“You’re a slip of a woman,” he said as he put one hand against her waist to dance. Placing her hand in his remaining, uplifted one, Jolie supposed he was right, but made no association to his reference of the five feet, four inches and one hundred ten pound space she occupied at any given moment. She felt that his intended compliment was an adequate reflection of the quicksilver existence she’d led for some thirty years.
Before the dawn of Jolie’s time, two senior high students glanced at one another from across a room of sweaty, inattentive scholars. Where said glances progressed from sheepish to admiring, they became the shamefaced furtive looks of two who wished they’d never met. The slip of paper that made its way back to Desiree, Jolie’s mother, read: “Get an abortion! I’m not raising your child. I don’t even know if it’s mine or not.”
As the story went, Desiree would shun food for two weeks afterward. But, in God’s great economy, the space a child occupies inside of its mother is as permanent as a parasite defying the scratch of a host; the passenger eats, even to the detriment of its sustaining savior. Jolie imagined growing fatter while her mother starved and contemplated other ways to passively exterminate her. Did Desiree daydream of a prince with a turn-of-heart knocking at her door, begging forgiveness? Did she dream of spontaneously combusting, of hopping a Greyhound to a friendly border-country, like Canada or Mexico? Jolie didn’t know for sure, but Desiree was still child enough to surrender to Twinkies and save them both. She found a box of the oblong spongy treats waiting on her dresser during the fast. It was a gift from Desiree’s father, Jolie’s grandfather, understanding his younger son’s voracious appetite and Desiree’s need to horde all snack food protectively. “Fathers are good,” Jolie imagined her mother saying aloud, killing Twinkies left and right. “Every girl ought to have one.”
“I get it,” Jolie said, coming out of her daydream and into a lazy rumba to ‘Ferry ‘Cross the Mersey.’ ‘Nothing wrong with a lady, dancing with her father for the first time,’ she thought, cynicism rising. ‘Except that he can’t go back. And that I’ve searched for him in every broken relationship spanning more than a decade. Except that the pastor of the church where I’m trying to turn things around speaks of a “Father” when he may as well be saying, “Your eleventh toe, Jolie. Do you know how much your eleventh toe loves you?” Well, no. Actually, no.’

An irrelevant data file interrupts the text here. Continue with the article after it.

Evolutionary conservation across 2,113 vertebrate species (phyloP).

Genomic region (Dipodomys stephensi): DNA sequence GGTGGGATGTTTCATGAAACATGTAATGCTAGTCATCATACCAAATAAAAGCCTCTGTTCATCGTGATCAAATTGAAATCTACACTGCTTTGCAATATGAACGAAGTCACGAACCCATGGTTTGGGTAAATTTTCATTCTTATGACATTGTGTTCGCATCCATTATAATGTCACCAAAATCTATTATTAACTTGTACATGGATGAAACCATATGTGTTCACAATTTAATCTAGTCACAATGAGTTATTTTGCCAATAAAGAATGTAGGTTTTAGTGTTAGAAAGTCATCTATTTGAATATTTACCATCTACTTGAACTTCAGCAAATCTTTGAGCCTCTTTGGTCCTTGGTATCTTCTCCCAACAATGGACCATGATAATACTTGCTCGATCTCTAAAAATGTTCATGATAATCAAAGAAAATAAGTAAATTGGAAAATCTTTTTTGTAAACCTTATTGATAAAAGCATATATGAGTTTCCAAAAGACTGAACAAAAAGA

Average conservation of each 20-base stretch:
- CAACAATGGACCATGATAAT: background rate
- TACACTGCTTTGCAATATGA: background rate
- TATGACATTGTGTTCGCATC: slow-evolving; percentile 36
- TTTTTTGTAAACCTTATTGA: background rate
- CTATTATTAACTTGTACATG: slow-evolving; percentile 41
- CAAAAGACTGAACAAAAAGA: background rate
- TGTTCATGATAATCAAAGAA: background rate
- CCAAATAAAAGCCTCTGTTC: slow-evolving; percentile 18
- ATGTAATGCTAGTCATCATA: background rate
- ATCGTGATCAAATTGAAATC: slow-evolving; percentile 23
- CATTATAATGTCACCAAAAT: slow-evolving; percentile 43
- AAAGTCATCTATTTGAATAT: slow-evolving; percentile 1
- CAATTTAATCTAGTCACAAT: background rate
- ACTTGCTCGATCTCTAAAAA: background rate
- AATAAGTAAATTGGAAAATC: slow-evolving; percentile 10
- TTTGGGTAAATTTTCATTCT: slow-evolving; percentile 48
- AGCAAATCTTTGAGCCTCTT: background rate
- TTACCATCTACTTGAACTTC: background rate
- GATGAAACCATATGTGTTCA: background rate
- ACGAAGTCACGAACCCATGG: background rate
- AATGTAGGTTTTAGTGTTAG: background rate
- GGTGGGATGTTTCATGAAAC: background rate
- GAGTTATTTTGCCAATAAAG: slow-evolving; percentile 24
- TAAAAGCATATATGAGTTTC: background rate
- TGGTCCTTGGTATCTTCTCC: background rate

“Get what?” he asked, sensing her anger without knowing her inner conversations. Slow, quick-quick, slow, quick-quick, slow.
“That I was a slip-up.”
“Jolie, that’s not what I…” It was incredible to him to hear a grown woman speak with such lack of esteem; a woman he created. “That’s not what I meant.”
“Oh,” she responded with down-turned eyes, watching the invisible box their feet kept making together on the wooden dance floor.
“I was only sixteen, Jolie. We were both young, stupid.”
‘Great, so now I’m the product of two stupid people.’ Her rancid thoughts had gutted her out like a queer jack o’ lantern over the years, too poked full of holes to protect its inner light, its reason for being.
From across the room, he noticed a gallery of watercolor paintings from local artists. Something an art teacher once told him suddenly came to mind, a sentence he repeated out loud in desperation. “It’s the mistakes that make the masterpieces.”
Jolie stood, rapt. He knew he had to continue; she didn’t seem the type to occupy any amount of space for longer than a minute, constantly trying on time. He doubted he would ever see her again. “In a beautiful painting, most artists don’t know what direction they’re going. The subject is often an enigma. The unplanned things are what give it character. The ability to believe in a piece instead of scrapping it all, well, that’s the mark of a master. You’re not a mistake, Jolie.”
She seemed to feed upon his words, though they were drops attempting to stain a stormy ocean. He told himself she walked a little more lightly across the floor, and it made him feel better. In his mind’s eye, he followed her out of the door, back into her borderless world, one she would stop ranting and raving at, and liken to a painting forevermore, beginning with, “My father always said…”
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